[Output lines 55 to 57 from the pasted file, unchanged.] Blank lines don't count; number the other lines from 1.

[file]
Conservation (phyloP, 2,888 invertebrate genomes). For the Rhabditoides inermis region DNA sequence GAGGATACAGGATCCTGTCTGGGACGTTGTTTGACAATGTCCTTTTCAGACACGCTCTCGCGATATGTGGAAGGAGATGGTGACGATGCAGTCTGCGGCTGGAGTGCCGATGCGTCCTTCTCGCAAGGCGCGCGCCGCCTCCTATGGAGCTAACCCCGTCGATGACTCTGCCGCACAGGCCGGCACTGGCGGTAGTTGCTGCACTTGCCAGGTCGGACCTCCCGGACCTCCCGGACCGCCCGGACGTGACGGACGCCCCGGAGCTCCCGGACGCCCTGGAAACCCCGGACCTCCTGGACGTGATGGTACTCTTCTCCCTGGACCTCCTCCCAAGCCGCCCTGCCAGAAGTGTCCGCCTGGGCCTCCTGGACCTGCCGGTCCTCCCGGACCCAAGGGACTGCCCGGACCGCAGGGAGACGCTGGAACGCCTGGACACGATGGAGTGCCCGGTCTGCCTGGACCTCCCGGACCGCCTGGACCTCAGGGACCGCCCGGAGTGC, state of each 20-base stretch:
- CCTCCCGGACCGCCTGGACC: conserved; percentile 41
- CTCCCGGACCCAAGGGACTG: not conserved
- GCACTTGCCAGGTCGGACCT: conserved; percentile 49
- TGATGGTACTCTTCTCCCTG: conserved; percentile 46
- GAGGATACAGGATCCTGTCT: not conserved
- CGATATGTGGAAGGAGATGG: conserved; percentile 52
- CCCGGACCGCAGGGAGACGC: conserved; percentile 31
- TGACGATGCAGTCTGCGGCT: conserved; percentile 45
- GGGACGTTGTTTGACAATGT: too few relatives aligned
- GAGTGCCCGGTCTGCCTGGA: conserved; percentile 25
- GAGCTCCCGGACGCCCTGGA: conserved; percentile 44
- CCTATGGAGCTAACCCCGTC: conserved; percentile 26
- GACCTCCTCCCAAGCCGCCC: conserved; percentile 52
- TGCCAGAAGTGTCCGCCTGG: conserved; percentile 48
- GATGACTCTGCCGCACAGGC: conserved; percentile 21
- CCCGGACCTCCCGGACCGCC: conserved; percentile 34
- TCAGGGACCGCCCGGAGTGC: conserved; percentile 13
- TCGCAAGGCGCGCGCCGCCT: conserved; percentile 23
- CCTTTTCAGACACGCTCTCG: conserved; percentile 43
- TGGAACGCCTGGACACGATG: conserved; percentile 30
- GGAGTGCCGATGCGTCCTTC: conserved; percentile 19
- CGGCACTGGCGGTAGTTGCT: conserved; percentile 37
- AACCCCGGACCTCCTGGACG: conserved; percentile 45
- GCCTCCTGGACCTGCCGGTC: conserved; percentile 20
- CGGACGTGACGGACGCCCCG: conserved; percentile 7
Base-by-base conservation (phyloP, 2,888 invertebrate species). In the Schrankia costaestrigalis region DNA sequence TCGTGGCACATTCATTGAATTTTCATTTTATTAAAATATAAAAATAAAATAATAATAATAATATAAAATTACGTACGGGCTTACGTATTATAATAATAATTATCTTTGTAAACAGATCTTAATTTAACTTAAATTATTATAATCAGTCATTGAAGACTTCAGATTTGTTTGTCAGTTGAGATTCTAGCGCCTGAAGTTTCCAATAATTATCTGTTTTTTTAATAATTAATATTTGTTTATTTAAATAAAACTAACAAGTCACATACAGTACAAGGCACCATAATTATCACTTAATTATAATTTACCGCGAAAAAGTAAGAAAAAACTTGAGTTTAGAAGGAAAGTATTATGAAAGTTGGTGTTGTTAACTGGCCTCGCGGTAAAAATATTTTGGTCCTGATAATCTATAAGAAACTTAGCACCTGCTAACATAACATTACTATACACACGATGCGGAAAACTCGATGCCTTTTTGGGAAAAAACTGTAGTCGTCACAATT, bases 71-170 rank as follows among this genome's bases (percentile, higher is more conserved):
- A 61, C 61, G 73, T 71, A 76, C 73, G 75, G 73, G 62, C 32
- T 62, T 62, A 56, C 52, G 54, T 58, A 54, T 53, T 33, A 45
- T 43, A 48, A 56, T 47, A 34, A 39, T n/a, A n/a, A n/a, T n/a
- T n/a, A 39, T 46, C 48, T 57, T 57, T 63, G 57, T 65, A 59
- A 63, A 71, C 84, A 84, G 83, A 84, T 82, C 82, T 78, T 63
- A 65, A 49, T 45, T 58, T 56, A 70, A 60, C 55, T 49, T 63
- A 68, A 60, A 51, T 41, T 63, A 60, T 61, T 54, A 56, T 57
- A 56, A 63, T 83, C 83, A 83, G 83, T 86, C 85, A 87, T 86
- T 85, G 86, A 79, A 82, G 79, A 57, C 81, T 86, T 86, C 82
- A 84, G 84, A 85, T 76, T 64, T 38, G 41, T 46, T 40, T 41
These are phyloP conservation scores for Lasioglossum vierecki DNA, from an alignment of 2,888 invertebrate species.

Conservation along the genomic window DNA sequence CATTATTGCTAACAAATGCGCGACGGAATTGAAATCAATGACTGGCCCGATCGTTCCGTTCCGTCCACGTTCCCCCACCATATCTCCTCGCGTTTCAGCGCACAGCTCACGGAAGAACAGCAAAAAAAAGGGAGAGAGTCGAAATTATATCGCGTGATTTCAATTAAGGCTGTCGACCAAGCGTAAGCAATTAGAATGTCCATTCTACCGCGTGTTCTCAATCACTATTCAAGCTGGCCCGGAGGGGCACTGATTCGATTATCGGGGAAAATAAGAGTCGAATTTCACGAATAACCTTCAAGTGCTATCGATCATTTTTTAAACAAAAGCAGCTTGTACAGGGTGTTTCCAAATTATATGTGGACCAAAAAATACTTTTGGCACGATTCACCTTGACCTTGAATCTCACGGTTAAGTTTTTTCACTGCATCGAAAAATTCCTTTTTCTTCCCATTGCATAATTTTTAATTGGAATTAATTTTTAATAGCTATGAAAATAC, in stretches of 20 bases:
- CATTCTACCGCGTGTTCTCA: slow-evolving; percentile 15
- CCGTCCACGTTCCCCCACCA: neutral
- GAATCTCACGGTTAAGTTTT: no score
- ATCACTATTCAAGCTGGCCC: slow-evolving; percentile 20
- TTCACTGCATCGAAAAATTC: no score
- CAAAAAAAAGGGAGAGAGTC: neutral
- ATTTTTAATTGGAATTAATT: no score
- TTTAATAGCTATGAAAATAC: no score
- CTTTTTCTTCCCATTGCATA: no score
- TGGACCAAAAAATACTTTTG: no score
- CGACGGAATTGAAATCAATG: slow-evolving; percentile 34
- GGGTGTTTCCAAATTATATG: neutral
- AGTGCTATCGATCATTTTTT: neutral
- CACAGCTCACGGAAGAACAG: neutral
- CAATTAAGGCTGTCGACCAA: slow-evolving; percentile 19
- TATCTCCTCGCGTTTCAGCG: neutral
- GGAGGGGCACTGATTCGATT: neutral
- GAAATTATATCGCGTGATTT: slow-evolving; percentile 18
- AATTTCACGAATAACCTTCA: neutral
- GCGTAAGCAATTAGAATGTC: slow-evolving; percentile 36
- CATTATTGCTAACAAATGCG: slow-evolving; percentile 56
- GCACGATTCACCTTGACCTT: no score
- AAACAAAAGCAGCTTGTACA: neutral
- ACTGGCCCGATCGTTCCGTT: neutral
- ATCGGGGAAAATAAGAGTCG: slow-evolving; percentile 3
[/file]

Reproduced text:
- TATCTCCTCGCGTTTCAGCG: neutral
- GGAGGGGCACTGATTCGATT: neutral
- GAAATTATATCGCGTGATTT: slow-evolving; percentile 18